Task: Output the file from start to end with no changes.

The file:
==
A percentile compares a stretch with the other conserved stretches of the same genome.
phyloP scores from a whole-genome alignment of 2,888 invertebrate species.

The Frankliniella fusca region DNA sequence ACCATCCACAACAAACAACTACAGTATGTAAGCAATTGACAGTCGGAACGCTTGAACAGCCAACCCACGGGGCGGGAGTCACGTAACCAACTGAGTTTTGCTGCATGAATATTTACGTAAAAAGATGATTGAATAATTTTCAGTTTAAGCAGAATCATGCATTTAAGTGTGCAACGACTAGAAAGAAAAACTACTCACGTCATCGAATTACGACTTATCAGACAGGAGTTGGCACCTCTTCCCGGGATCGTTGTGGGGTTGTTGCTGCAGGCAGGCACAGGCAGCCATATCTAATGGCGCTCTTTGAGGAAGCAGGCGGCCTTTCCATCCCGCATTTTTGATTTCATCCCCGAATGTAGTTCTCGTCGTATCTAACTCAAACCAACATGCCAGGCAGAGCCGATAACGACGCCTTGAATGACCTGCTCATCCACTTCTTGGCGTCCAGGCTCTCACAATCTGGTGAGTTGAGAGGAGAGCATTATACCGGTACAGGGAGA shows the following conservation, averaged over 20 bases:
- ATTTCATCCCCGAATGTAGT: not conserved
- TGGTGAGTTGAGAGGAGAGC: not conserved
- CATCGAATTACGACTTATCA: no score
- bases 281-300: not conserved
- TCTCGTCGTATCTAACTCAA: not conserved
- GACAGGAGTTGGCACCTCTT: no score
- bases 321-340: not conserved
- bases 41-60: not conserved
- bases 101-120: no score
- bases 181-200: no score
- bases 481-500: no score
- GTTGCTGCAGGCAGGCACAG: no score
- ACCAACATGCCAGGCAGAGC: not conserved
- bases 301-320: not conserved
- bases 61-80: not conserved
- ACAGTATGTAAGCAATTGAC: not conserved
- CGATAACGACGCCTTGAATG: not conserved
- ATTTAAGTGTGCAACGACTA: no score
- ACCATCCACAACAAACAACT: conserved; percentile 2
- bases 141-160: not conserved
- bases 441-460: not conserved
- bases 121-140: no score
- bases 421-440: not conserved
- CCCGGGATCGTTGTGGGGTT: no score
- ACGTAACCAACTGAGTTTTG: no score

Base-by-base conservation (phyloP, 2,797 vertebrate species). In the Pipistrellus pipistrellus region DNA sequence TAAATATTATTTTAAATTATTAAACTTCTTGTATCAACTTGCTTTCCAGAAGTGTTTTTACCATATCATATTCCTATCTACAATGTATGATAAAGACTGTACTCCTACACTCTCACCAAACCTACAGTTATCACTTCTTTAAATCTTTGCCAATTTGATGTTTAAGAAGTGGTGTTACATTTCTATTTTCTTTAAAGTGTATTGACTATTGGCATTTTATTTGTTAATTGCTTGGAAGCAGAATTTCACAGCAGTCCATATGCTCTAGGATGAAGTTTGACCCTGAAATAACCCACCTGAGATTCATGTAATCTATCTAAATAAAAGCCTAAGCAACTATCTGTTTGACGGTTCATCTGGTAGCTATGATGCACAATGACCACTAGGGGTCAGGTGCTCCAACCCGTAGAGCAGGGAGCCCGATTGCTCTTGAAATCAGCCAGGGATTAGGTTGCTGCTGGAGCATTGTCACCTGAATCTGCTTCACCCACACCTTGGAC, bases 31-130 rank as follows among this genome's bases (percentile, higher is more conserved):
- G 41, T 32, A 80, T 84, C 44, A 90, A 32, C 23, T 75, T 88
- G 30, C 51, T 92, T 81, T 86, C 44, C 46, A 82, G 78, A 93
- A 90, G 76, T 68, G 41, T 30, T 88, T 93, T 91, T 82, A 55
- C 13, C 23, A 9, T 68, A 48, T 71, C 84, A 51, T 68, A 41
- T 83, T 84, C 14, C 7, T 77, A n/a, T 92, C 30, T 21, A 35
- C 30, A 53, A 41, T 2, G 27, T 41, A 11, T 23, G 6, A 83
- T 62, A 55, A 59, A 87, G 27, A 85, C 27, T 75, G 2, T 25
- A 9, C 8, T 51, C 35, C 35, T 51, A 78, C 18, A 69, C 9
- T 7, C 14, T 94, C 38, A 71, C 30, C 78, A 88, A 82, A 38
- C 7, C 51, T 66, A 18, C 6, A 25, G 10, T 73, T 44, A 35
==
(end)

A percentile compares a stretch with the other conserved stretches of the same genome.
phyloP scores from a whole-genome alignment of 2,888 invertebrate species.

The Frankliniella fusca region DNA sequence ACCATCCACAACAAACAACTACAGTATGTAAGCAATTGACAGTCGGAACGCTTGAACAGCCAACCCACGGGGCGGGAGTCACGTAACCAACTGAGTTTTGCTGCATGAATATTTACGTAAAAAGATGATTGAATAATTTTCAGTTTAAGCAGAATCATGCATTTAAGTGTGCAACGACTAGAAAGAAAAACTACTCACGTCATCGAATTACGACTTATCAGACAGGAGTTGGCACCTCTTCCCGGGATCGTTGTGGGGTTGTTGCTGCAGGCAGGCACAGGCAGCCATATCTAATGGCGCTCTTTGAGGAAGCAGGCGGCCTTTCCATCCCGCATTTTTGATTTCATCCCCGAATGTAGTTCTCGTCGTATCTAACTCAAACCAACATGCCAGGCAGAGCCGATAACGACGCCTTGAATGACCTGCTCATCCACTTCTTGGCGTCCAGGCTCTCACAATCTGGTGAGTTGAGAGGAGAGCATTATACCGGTACAGGGAGA shows the following conservation, averaged over 20 bases:
- ATTTCATCCCCGAATGTAGT: not conserved
- TGGTGAGTTGAGAGGAGAGC: not conserved
- CATCGAATTACGACTTATCA: no score
- bases 281-300: not conserved
- TCTCGTCGTATCTAACTCAA: not conserved
- GACAGGAGTTGGCACCTCTT: no score
- bases 321-340: not conserved
- bases 41-60: not conserved
- bases 101-120: no score
- bases 181-200: no score
- bases 481-500: no score
- GTTGCTGCAGGCAGGCACAG: no score
- ACCAACATGCCAGGCAGAGC: not conserved
- bases 301-320: not conserved
- bases 61-80: not conserved
- ACAGTATGTAAGCAATTGAC: not conserved
- CGATAACGACGCCTTGAATG: not conserved
- ATTTAAGTGTGCAACGACTA: no score
- ACCATCCACAACAAACAACT: conserved; percentile 2
- bases 141-160: not conserved
- bases 441-460: not conserved
- bases 121-140: no score
- bases 421-440: not conserved
- CCCGGGATCGTTGTGGGGTT: no score
- ACGTAACCAACTGAGTTTTG: no score

Base-by-base conservation (phyloP, 2,797 vertebrate species). In the Pipistrellus pipistrellus region DNA sequence TAAATATTATTTTAAATTATTAAACTTCTTGTATCAACTTGCTTTCCAGAAGTGTTTTTACCATATCATATTCCTATCTACAATGTATGATAAAGACTGTACTCCTACACTCTCACCAAACCTACAGTTATCACTTCTTTAAATCTTTGCCAATTTGATGTTTAAGAAGTGGTGTTACATTTCTATTTTCTTTAAAGTGTATTGACTATTGGCATTTTATTTGTTAATTGCTTGGAAGCAGAATTTCACAGCAGTCCATATGCTCTAGGATGAAGTTTGACCCTGAAATAACCCACCTGAGATTCATGTAATCTATCTAAATAAAAGCCTAAGCAACTATCTGTTTGACGGTTCATCTGGTAGCTATGATGCACAATGACCACTAGGGGTCAGGTGCTCCAACCCGTAGAGCAGGGAGCCCGATTGCTCTTGAAATCAGCCAGGGATTAGGTTGCTGCTGGAGCATTGTCACCTGAATCTGCTTCACCCACACCTTGGAC, bases 31-130 rank as follows among this genome's bases (percentile, higher is more conserved):
- G 41, T 32, A 80, T 84, C 44, A 90, A 32, C 23, T 75, T 88
- G 30, C 51, T 92, T 81, T 86, C 44, C 46, A 82, G 78, A 93
- A 90, G 76, T 68, G 41, T 30, T 88, T 93, T 91, T 82, A 55
- C 13, C 23, A 9, T 68, A 48, T 71, C 84, A 51, T 68, A 41
- T 83, T 84, C 14, C 7, T 77, A n/a, T 92, C 30, T 21, A 35
- C 30, A 53, A 41, T 2, G 27, T 41, A 11, T 23, G 6, A 83
- T 62, A 55, A 59, A 87, G 27, A 85, C 27, T 75, G 2, T 25
- A 9, C 8, T 51, C 35, C 35, T 51, A 78, C 18, A 69, C 9
- T 7, C 14, T 94, C 38, A 71, C 30, C 78, A 88, A 82, A 38
- C 7, C 51, T 66, A 18, C 6, A 25, G 10, T 73, T 44, A 35